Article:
A seven-year-old almost drowned in the pool two feet from where Jeremy Peters was practicing his butterfly stroke. Later he made a joke about it. When I glared at him, he looked away. Phil O’Connell saved her.
I carved Grandma take me home into the plaster of each hotel lobby.
In Tallahassee, Phil O’Connell shared a room with me.
“Sorry you can’t spend the night with Jeremy,” I told him as I changed into my black flannel.
He was brushing his teeth. “Whatever, dude,” he said, after he gargled.
“I think of myself as pansexual,” I said, and showed him the Kurt tribute tattoo on the inside of my bicep.
In his notebook in red ink I wrote: our little group has always been and always will until the end, and that night I gave my first hummer.
“I’ll tell Jeremy you’re cool,” he said. Afterwards, Jeremy Peters stopped harassing me, and even apologized for defacing my 1987 Chevrolet Camaro.
* * *
The next month of my life was so busy that I forgot to draw weekly comics for Scott Thomas. Every moment felt extremely important, so I wrote everything down. Unfortunately, I lost the notebook in a booth at Caffinatrix three days before the month ended. I cannot be held responsible for anything that happened in that period because I can’t remember any of it.
* * *
Scott Thomas was excused from class Monday through Wednesday the first week of March because his father died in a car wreck. A 1994 Le Saber T-boned him after running a red light. Mr. Thomas drove a 1991 Ford, but I can’t remember the model.
I sketched a visual interpretation of the Nirvana ballad “Something in the Way” on white poster board and left it for Scott Thomas in his locker with a note attached that read: I’m sorry for your loss. He thanked me with a Tupperware container full of home baked coconut macaroons, courtesy of his mother. Jeremy Peters attended the funeral with his parents. Phil O’Connell arrived alone half an hour later, but sat with Jeremy and his family. Nobody touched, but Mrs. Peters constantly dabbed at her eyes. She was allergic to the gladiolas surrounding the coffin, but she may have been crying, too.
I tried my hand at graffiti, tagging the side of school with a silhouette of Kurt and the words: R.I.P. KC and Mr. T–the latter for Scott Thomas’ father. The school painted over my graffiti, but planted a bougainvillea bush for all the dearly departed next to the gymnatorium.
We had a Community Healing day the following Thursday. Scott Thomas disappeared after second period.
* * *
Phil O’Connell invited me to his parents’ country club almost every day during the summer while Jeremy Peters was away in Annapolis, Maryland, attending the United States Naval Academy’s summer program.
Afterwards, we’d go back to his house. In his room he kept an airplane lamp and inspirational posters taped to the wall.
I’d begun silk screening portraits of Kurt in the style of Andy Warhol, and presented Phil O’Connell with one featuring a camouflage background. He shoved me then I gave him a hummer before letting him inside me.
“It’s only three weeks,” he said, putting his wet board shorts back on.
We smoked Parliament Lights and listened to records while lying on his brown carpet.
* * *
Scott Thomas catapulted his Romulan Bird of Prey into the canal behind his house and hung a poster of Pamela Anderson on his ceiling.
“I’m dating a girl who goes to public school,” he said, popping a Certs.
All his clothes came from Abercrombie & Fitch. He lost fifty pounds and frosted the tips of his hair. He bought new CDs by Alanis Morrissette, Garbage, The Goo Goo Dolls, Radiohead, The Presidents of the United States of America, Blues Traveler, Coolio, Bjork, The Bloodhound Gang, and Bone Thugs-N-Harmony.
“Kurt was against consumerism,” I said, as my Rayden demolished his Sub-Zero in Mortal Kombat.
“In a freestyle battle 2Pac would bury ODB,” he said, halting my Sonya Blade Kiss of Death with his Reptile Acid Spit.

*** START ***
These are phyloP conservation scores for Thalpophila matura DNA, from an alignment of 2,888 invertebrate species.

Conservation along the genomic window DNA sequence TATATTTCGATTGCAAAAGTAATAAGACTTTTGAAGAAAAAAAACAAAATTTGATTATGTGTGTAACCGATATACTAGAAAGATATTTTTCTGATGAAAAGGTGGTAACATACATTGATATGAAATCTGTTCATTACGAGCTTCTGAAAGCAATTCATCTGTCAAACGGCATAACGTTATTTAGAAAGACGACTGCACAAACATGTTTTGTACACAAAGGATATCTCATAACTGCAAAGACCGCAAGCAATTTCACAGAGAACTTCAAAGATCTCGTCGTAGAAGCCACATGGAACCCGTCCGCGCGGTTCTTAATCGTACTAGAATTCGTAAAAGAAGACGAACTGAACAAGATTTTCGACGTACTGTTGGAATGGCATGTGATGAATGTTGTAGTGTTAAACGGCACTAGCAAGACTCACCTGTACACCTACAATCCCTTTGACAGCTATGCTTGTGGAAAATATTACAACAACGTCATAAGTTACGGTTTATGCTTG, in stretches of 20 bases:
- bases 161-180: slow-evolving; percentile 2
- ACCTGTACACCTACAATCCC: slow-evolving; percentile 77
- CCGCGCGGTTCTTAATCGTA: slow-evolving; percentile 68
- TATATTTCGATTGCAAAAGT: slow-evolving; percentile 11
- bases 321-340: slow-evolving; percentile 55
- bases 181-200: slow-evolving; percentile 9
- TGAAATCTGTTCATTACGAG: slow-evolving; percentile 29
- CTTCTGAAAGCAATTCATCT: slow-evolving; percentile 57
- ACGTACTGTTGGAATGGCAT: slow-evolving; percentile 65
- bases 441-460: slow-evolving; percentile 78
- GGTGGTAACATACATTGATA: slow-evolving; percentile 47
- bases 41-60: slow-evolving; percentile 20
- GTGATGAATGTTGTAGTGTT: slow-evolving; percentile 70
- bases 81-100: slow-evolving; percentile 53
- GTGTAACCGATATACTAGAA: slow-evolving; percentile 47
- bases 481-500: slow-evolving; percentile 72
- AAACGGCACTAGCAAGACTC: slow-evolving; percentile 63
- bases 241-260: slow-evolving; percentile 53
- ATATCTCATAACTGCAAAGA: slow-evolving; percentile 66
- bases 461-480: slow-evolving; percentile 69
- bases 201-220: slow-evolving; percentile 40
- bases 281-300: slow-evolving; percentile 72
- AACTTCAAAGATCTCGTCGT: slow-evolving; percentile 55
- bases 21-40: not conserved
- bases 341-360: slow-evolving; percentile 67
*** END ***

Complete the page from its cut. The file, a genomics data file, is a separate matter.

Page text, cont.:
* * *
Jeremy Peters returned from the Naval Academy with ramrod posture and an obsession with the weight room. He spent the rest of the summer reading books about aeronautical engineering. He lost Phil O’Connell’s phone number.
Phil O’Connell took up golf, and his father paid me to caddy on Sundays. I put the money towards a new catalytic converter for my 1987 Chevrolet Camaro, and used the old one in an installation entitled “Canta y no Llores” that I was showing in a young artists group show at the North Palm Beach Community Center. Phil O’Connell donated a dirty oil filter, and Scott Thomas gave me the gas cap from his father’s 1991 Ford.
Jeremy Peters reluctantly contributed a used condom, but at the last minute I caved to peer-pressure and presented the installation without the condom. For my records I kept a photo of the installation (with the condom) and tacked it onto my wall next to the mural of Kurt I did in charcoal.
* * *
Phil O’Connell papered his closet with acceptance letters from Harvard, Penn State, New York University, and a sole rejection letter from Johns Hopkins in Maryland. He spent ten hours a day working at his parents’ country club while getting his A.A. degree at Palm Beach Community College.
“Two and a half ounces of gin and one and a half ounces of vermouth,” Phil O’Connell said, listing the ingredients of a martini.
He also learned the head-to-shaft ration of a Big Bertha graphite driver.
“What comes next?” I asked.
He smiled like Jeremy Peters.
* * *
Graduation couldn’t come quick enough.
Scott Thomas bought his girlfriend a bassinette when he thought he had knocked her up, but then she got her period. During Christmas vacation she let Jeremy Peters put his penis between her breasts at the exact hour he was scheduled to see Jerry Maguire with Phil O’Connell (8:10 PM). When he finished, Jeremy Peters slammed her door so hard it fractured the jamb then he caught a red eye for Annapolis. She made new friends.
Scott Thomas bought a gold chain, baggy jeans, affected a swagger, and refused to apply to colleges on the east coast. “Get with it,” he said, and poured orange juice on my Seattle University application essay about Kurt. He wanted to study marketing and land an internship at Death Row Records.
We never spoke again.
I burned “Canta y no Llores” in a backyard ceremony then mailed the ashes to Jeremy Peters’ house.
When my acceptance letter arrived, I made copies, which I kept for my records. College started in the fall of 1997, three and a half years after Kurt Cobain committed suicide.